In the collaborative study process, “lesson analysis” was closely tied to the lesson study cycle. Both groups shared the basic understanding that analysis cannot be conducted apart from documentation and transcription. Tying the process as a whole is significant in making the analysis relevant to teachers and research groups.
The lesson study at C high school in Hiroshima began with making a lesson plan with teacher I. The objectives and targeted competencies in the lesson plan were settled through cooperation between C high school and HU for four years. This long-standing cooperation allowed the Hiroshima group to easily request additional data or interviews. Lesson construction by B high school, including deciding on the objective, materials and teaching plan, was prepared independently from LU, and this did not allow either Leipzig or Hiroshima to gain further details. These different procedures required both universities to slightly change their data collection methods. Hiroshima usually prepares as much data as possible, while Leipzig only requests limited data: LU, on the other hand, usually acquires only one or two video records and a transcript, which were insufficient for the Hiroshima group, which resulted in HU requesting a discussion with teacher K on how she had constructed her lesson (“how did she understand the content to be taught and plan the lesson?”, “Did the lesson go along with your intention?” and so on). Therefore, analysis in collaborative study must be closely connected to the whole process of the lesson study cycle from documentation and transcription.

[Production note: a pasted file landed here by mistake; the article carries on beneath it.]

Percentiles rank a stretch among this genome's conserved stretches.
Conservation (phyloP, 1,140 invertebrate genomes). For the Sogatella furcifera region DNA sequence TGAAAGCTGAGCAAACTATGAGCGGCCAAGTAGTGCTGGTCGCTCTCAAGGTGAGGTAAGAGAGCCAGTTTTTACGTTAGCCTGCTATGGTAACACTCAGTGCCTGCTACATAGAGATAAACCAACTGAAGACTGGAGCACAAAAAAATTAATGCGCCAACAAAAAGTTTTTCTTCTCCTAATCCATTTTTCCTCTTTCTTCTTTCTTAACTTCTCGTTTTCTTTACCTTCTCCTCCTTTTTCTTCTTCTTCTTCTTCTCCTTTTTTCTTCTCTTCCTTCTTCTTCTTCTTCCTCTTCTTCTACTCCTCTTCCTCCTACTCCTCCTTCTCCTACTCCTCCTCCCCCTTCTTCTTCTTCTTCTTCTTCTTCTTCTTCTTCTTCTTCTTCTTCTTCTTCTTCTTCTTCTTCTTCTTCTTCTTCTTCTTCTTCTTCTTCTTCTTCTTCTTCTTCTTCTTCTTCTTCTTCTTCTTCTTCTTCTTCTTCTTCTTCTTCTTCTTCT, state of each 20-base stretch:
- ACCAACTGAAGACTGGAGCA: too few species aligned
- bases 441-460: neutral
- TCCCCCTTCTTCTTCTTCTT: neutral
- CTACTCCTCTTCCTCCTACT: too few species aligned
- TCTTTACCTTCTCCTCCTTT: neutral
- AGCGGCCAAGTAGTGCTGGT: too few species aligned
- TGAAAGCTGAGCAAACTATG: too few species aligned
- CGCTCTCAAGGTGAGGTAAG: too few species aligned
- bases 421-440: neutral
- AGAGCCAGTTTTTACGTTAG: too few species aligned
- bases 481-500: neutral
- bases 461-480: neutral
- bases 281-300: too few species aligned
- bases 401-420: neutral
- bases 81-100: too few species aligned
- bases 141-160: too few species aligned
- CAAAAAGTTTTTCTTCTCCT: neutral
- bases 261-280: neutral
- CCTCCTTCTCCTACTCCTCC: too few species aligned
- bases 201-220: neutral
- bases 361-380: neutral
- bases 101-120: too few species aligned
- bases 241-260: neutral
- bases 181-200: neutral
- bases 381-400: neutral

The analysis by LU followed a heuristic process in which the research questions emanating from viewing the video and discussion determined the topic of focus. LU analysed the English class at C high school and heuristically discovered that this lesson featured four unique themes of “re-addressing”, “norm, expectation, and updated values”, “teaching and learning”, and “artefacts and spatial organisation”. These four key themes were further analysed as the core attributes of the lesson. Another example explains LU's videography, which focused on the teacher's role and positioning in the classroom for the science class at A elementary school in Hiroshima and analysed how speech and posture influence students in acquiring learning content.